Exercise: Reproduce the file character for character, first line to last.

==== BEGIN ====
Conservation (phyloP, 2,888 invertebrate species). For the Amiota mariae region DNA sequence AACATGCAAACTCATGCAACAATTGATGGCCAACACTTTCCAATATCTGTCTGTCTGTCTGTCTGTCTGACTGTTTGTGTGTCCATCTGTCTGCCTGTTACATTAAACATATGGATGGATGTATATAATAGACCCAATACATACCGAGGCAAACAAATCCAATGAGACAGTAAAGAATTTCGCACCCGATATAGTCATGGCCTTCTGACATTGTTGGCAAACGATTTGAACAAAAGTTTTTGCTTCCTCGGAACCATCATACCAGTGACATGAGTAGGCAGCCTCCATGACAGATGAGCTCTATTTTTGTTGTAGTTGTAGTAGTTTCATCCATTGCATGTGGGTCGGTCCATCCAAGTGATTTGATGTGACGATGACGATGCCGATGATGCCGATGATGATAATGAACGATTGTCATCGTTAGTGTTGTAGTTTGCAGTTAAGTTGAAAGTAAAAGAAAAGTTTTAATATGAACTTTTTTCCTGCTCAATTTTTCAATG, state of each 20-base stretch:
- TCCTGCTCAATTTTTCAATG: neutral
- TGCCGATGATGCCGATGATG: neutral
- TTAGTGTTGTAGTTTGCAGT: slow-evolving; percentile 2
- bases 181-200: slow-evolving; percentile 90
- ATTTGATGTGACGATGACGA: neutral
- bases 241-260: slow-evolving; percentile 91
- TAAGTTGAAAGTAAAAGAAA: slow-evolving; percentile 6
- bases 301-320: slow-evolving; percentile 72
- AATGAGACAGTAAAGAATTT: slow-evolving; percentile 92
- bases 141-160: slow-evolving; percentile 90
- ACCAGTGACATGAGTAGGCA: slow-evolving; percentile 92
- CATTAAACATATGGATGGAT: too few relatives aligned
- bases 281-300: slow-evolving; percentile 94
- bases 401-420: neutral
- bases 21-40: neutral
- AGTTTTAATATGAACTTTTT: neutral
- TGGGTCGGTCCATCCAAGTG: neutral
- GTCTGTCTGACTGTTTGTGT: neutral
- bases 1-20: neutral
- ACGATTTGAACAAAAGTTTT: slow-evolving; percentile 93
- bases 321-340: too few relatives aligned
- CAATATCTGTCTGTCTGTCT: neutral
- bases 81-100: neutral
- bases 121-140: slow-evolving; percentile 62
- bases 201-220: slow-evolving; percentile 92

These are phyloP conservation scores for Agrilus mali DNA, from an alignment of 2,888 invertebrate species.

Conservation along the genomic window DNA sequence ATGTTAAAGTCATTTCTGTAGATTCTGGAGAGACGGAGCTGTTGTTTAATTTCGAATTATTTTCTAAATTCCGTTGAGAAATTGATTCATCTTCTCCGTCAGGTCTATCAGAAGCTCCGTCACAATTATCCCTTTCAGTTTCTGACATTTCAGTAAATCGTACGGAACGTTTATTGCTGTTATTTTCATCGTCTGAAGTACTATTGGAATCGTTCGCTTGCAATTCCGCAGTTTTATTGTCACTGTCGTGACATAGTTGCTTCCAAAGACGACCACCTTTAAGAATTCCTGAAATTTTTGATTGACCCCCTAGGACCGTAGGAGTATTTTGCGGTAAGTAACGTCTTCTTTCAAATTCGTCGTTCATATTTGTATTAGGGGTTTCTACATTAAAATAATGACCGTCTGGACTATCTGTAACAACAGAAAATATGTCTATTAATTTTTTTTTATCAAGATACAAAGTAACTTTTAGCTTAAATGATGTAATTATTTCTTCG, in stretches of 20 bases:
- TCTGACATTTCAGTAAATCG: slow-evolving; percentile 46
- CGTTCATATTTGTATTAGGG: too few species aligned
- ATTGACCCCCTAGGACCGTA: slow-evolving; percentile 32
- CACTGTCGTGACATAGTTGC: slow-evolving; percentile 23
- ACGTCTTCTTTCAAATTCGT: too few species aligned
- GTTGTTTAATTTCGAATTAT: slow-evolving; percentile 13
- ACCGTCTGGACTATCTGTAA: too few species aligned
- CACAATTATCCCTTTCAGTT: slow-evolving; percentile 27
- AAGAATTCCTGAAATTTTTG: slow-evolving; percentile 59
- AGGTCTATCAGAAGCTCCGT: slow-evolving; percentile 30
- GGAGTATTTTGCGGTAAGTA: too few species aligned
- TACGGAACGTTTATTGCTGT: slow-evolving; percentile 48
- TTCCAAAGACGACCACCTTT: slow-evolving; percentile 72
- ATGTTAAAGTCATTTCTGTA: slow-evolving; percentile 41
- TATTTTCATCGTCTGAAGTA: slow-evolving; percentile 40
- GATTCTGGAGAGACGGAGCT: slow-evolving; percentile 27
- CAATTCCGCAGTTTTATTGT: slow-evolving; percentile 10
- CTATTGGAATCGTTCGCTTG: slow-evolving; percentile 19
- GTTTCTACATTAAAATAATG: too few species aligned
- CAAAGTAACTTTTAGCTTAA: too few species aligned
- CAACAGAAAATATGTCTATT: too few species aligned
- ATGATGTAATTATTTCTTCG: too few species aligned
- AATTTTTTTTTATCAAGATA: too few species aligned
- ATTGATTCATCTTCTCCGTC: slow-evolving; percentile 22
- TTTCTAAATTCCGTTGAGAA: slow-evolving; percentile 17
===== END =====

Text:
Conservation (phyloP, 2,888 invertebrate species). For the Amiota mariae region DNA sequence AACATGCAAACTCATGCAACAATTGATGGCCAACACTTTCCAATATCTGTCTGTCTGTCTGTCTGTCTGACTGTTTGTGTGTCCATCTGTCTGCCTGTTACATTAAACATATGGATGGATGTATATAATAGACCCAATACATACCGAGGCAAACAAATCCAATGAGACAGTAAAGAATTTCGCACCCGATATAGTCATGGCCTTCTGACATTGTTGGCAAACGATTTGAACAAAAGTTTTTGCTTCCTCGGAACCATCATACCAGTGACATGAGTAGGCAGCCTCCATGACAGATGAGCTCTATTTTTGTTGTAGTTGTAGTAGTTTCATCCATTGCATGTGGGTCGGTCCATCCAAGTGATTTGATGTGACGATGACGATGCCGATGATGCCGATGATGATAATGAACGATTGTCATCGTTAGTGTTGTAGTTTGCAGTTAAGTTGAAAGTAAAAGAAAAGTTTTAATATGAACTTTTTTCCTGCTCAATTTTTCAATG, state of each 20-base stretch:
- TCCTGCTCAATTTTTCAATG: neutral
- TGCCGATGATGCCGATGATG: neutral
- TTAGTGTTGTAGTTTGCAGT: slow-evolving; percentile 2
- bases 181-200: slow-evolving; percentile 90
- ATTTGATGTGACGATGACGA: neutral
- bases 241-260: slow-evolving; percentile 91
- TAAGTTGAAAGTAAAAGAAA: slow-evolving; percentile 6
- bases 301-320: slow-evolving; percentile 72
- AATGAGACAGTAAAGAATTT: slow-evolving; percentile 92
- bases 141-160: slow-evolving; percentile 90
- ACCAGTGACATGAGTAGGCA: slow-evolving; percentile 92
- CATTAAACATATGGATGGAT: too few relatives aligned
- bases 281-300: slow-evolving; percentile 94
- bases 401-420: neutral
- bases 21-40: neutral
- AGTTTTAATATGAACTTTTT: neutral
- TGGGTCGGTCCATCCAAGTG: neutral
- GTCTGTCTGACTGTTTGTGT: neutral
- bases 1-20: neutral
- ACGATTTGAACAAAAGTTTT: slow-evolving; percentile 93
- bases 321-340: too few relatives aligned
- CAATATCTGTCTGTCTGTCT: neutral
- bases 81-100: neutral
- bases 121-140: slow-evolving; percentile 62
- bases 201-220: slow-evolving; percentile 92

These are phyloP conservation scores for Agrilus mali DNA, from an alignment of 2,888 invertebrate species.

Conservation along the genomic window DNA sequence ATGTTAAAGTCATTTCTGTAGATTCTGGAGAGACGGAGCTGTTGTTTAATTTCGAATTATTTTCTAAATTCCGTTGAGAAATTGATTCATCTTCTCCGTCAGGTCTATCAGAAGCTCCGTCACAATTATCCCTTTCAGTTTCTGACATTTCAGTAAATCGTACGGAACGTTTATTGCTGTTATTTTCATCGTCTGAAGTACTATTGGAATCGTTCGCTTGCAATTCCGCAGTTTTATTGTCACTGTCGTGACATAGTTGCTTCCAAAGACGACCACCTTTAAGAATTCCTGAAATTTTTGATTGACCCCCTAGGACCGTAGGAGTATTTTGCGGTAAGTAACGTCTTCTTTCAAATTCGTCGTTCATATTTGTATTAGGGGTTTCTACATTAAAATAATGACCGTCTGGACTATCTGTAACAACAGAAAATATGTCTATTAATTTTTTTTTATCAAGATACAAAGTAACTTTTAGCTTAAATGATGTAATTATTTCTTCG, in stretches of 20 bases:
- TCTGACATTTCAGTAAATCG: slow-evolving; percentile 46
- CGTTCATATTTGTATTAGGG: too few species aligned
- ATTGACCCCCTAGGACCGTA: slow-evolving; percentile 32
- CACTGTCGTGACATAGTTGC: slow-evolving; percentile 23
- ACGTCTTCTTTCAAATTCGT: too few species aligned
- GTTGTTTAATTTCGAATTAT: slow-evolving; percentile 13
- ACCGTCTGGACTATCTGTAA: too few species aligned
- CACAATTATCCCTTTCAGTT: slow-evolving; percentile 27
- AAGAATTCCTGAAATTTTTG: slow-evolving; percentile 59
- AGGTCTATCAGAAGCTCCGT: slow-evolving; percentile 30
- GGAGTATTTTGCGGTAAGTA: too few species aligned
- TACGGAACGTTTATTGCTGT: slow-evolving; percentile 48
- TTCCAAAGACGACCACCTTT: slow-evolving; percentile 72
- ATGTTAAAGTCATTTCTGTA: slow-evolving; percentile 41
- TATTTTCATCGTCTGAAGTA: slow-evolving; percentile 40
- GATTCTGGAGAGACGGAGCT: slow-evolving; percentile 27
- CAATTCCGCAGTTTTATTGT: slow-evolving; percentile 10
- CTATTGGAATCGTTCGCTTG: slow-evolving; percentile 19
- GTTTCTACATTAAAATAATG: too few species aligned
- CAAAGTAACTTTTAGCTTAA: too few species aligned
- CAACAGAAAATATGTCTATT: too few species aligned
- ATGATGTAATTATTTCTTCG: too few species aligned
- AATTTTTTTTTATCAAGATA: too few species aligned
- ATTGATTCATCTTCTCCGTC: slow-evolving; percentile 22
- TTTCTAAATTCCGTTGAGAA: slow-evolving; percentile 17